DUBLIN – You can drive more than half an hour south of central Dublin and still be within the city limits, but you’d never know it. This part of Ireland’s capital is downright bucolic.
If you know where to find it, there’s a scenic lookout point that even many lifelong residents are surprised to discover exists, tucked high up on a hill amid towering trees and green fields. It’s truly a photography buff’s dream location, just up the curvy road from where the Dublin Society for the Prevention of Cruelty to Animals’ headquarters rest on 32 gorgeous acres.
There are several spaces to park your car, and when you get out, you’re rewarded with the most spectacular, sweeping view of downtown Dublin. From here, you can see the entire city in one fell swoop. Landmarks including the iconic, harp-shaped Beckett Bridge, massive Aviva Stadium, where rugby, football, and other major sports are played, and St. Patrick’s Cathedral are easy to identify.
It’s appropriate that this spot also offers such stunning views of nearly perfect crescent moon-shaped Dublin Bay and the Irish Sea beyond, for across those waters is where the DSPCA finds its most challenging crisis today.
Ireland today is a member of the European Union. It’s been more than a century since the Easter Rising that sparked Ireland’s eventual independence from the neighboring United Kingdom. The Republic of Ireland now enjoys a mostly healthy relationship with Great Britain.
Like the United States, the U.K. is loaded with animal lovers. Dogs, as you might imagine, are a favorite. In fact, the Brits are so conscientious when it comes to protecting the health and welfare of canines that they’ve enacted necessarily stringent laws and procedures governing the breeding and adoption of dogs.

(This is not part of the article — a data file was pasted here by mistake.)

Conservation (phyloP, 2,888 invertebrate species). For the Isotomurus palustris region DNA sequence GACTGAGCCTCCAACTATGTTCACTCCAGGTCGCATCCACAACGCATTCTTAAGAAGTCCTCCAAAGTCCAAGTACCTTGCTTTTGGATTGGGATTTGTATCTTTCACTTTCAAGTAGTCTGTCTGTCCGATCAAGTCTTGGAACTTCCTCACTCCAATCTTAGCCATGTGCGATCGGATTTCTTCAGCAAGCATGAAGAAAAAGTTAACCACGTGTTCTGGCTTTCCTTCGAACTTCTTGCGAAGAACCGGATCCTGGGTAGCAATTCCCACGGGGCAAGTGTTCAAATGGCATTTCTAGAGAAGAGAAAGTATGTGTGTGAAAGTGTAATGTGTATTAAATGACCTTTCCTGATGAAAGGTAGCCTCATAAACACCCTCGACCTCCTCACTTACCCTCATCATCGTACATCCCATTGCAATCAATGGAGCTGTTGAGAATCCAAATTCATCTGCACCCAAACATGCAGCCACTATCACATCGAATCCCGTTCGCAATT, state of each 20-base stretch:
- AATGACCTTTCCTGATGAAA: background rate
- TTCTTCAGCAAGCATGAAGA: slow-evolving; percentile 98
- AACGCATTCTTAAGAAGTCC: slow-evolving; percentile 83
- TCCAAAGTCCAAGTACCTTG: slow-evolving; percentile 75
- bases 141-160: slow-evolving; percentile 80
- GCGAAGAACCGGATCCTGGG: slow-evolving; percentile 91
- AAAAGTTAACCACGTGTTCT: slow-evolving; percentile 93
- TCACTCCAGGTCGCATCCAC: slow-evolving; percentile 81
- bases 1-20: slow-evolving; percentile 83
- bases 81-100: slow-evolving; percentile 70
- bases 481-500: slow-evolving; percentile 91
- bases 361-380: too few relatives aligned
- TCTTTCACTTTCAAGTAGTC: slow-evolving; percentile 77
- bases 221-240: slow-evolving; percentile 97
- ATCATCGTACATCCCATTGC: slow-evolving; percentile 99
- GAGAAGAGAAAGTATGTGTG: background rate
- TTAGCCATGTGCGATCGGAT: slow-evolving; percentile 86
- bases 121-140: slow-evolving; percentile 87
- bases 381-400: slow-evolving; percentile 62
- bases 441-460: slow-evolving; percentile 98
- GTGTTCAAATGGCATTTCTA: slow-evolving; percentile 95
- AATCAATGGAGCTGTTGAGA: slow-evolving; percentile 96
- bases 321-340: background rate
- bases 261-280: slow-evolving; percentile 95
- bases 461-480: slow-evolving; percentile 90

It’s quite encouraging, actually, to read through the U.K.’s requirements for becoming a breeder and maintaining one’s license. At their heart, these guidelines seek to ensure that dogs are not subjected to the inhumane conditions of what are commonly known as “puppy mills” – detestable facilities where dogs are kept in virtual captivity, sometimes squalor, and forced to breed excessively for the sole purpose of generating income for their reprobate captors.
So, if the laws are so dog-friendly in the U.K., how could this possibly impact Ireland in a negative way? Such well-intentioned legislation, it seems, has bred an unintended consequence.
Each newborn pup in the U.K. must be properly and thoroughly documented, vaccinated, and otherwise certified as suitable for adoption – a process that can take many months to complete. While this is absolutely in the best interest of the animal, it often tests the patience of prospective adoptive families. People naturally want to bring a puppy home when it’s still little, not a year old, or thereabouts.
As a result, too many otherwise well-intentioned dog-seeking U.K. residents look elsewhere for young pups, no (or few) questions asked. This frequently leads them – inadvertently, perhaps – to less-than-scrupulous individuals or groups who import puppies from Ireland, where, sadly, the breeding laws are much weaker.
Unfortunately, puppy mills remain a problem in Ireland, according to Gillian Bird of the DSPCA. She explained to Nutmeg during our May 2017 visit to their expansive, yet homey compound that puppies are frequently shipped illegally, and in the most unsanitary and unsafe conditions, across the Irish Sea to England, Scotland, and Wales.